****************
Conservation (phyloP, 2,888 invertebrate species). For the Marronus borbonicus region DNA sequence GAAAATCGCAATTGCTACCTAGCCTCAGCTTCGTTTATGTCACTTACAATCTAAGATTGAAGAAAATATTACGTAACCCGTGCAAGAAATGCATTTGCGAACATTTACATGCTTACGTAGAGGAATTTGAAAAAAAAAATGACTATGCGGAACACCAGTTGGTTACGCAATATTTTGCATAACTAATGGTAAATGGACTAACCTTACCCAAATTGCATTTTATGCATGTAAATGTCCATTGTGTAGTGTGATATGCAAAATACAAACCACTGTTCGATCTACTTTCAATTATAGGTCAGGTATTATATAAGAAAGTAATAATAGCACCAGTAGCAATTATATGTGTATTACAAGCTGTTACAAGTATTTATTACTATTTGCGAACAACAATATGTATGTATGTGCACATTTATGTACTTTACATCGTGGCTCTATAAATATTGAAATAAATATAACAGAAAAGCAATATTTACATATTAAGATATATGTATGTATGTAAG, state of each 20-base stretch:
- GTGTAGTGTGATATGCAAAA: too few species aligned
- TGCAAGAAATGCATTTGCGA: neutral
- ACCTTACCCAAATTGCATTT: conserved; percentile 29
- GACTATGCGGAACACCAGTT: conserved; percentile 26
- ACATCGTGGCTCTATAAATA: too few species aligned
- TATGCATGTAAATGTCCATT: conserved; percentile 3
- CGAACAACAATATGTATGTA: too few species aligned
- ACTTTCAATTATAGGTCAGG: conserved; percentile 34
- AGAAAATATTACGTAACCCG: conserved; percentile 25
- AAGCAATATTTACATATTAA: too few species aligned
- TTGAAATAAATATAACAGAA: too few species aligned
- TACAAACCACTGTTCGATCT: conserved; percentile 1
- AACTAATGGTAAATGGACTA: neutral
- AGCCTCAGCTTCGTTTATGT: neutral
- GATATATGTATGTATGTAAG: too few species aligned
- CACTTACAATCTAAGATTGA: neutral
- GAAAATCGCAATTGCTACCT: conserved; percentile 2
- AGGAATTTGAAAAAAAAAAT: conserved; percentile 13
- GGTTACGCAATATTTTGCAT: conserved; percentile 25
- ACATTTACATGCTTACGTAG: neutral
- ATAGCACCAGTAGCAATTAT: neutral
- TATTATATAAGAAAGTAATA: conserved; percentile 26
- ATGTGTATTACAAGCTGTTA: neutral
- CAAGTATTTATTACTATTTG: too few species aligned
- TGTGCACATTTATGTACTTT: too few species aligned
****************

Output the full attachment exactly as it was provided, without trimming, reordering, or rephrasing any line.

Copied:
Conservation (phyloP, 2,888 invertebrate species). For the Marronus borbonicus region DNA sequence GAAAATCGCAATTGCTACCTAGCCTCAGCTTCGTTTATGTCACTTACAATCTAAGATTGAAGAAAATATTACGTAACCCGTGCAAGAAATGCATTTGCGAACATTTACATGCTTACGTAGAGGAATTTGAAAAAAAAAATGACTATGCGGAACACCAGTTGGTTACGCAATATTTTGCATAACTAATGGTAAATGGACTAACCTTACCCAAATTGCATTTTATGCATGTAAATGTCCATTGTGTAGTGTGATATGCAAAATACAAACCACTGTTCGATCTACTTTCAATTATAGGTCAGGTATTATATAAGAAAGTAATAATAGCACCAGTAGCAATTATATGTGTATTACAAGCTGTTACAAGTATTTATTACTATTTGCGAACAACAATATGTATGTATGTGCACATTTATGTACTTTACATCGTGGCTCTATAAATATTGAAATAAATATAACAGAAAAGCAATATTTACATATTAAGATATATGTATGTATGTAAG, state of each 20-base stretch:
- GTGTAGTGTGATATGCAAAA: too few species aligned
- TGCAAGAAATGCATTTGCGA: neutral
- ACCTTACCCAAATTGCATTT: conserved; percentile 29
- GACTATGCGGAACACCAGTT: conserved; percentile 26
- ACATCGTGGCTCTATAAATA: too few species aligned
- TATGCATGTAAATGTCCATT: conserved; percentile 3
- CGAACAACAATATGTATGTA: too few species aligned
- ACTTTCAATTATAGGTCAGG: conserved; percentile 34
- AGAAAATATTACGTAACCCG: conserved; percentile 25
- AAGCAATATTTACATATTAA: too few species aligned
- TTGAAATAAATATAACAGAA: too few species aligned
- TACAAACCACTGTTCGATCT: conserved; percentile 1
- AACTAATGGTAAATGGACTA: neutral
- AGCCTCAGCTTCGTTTATGT: neutral
- GATATATGTATGTATGTAAG: too few species aligned
- CACTTACAATCTAAGATTGA: neutral
- GAAAATCGCAATTGCTACCT: conserved; percentile 2
- AGGAATTTGAAAAAAAAAAT: conserved; percentile 13
- GGTTACGCAATATTTTGCAT: conserved; percentile 25
- ACATTTACATGCTTACGTAG: neutral
- ATAGCACCAGTAGCAATTAT: neutral
- TATTATATAAGAAAGTAATA: conserved; percentile 26
- ATGTGTATTACAAGCTGTTA: neutral
- CAAGTATTTATTACTATTTG: too few species aligned
- TGTGCACATTTATGTACTTT: too few species aligned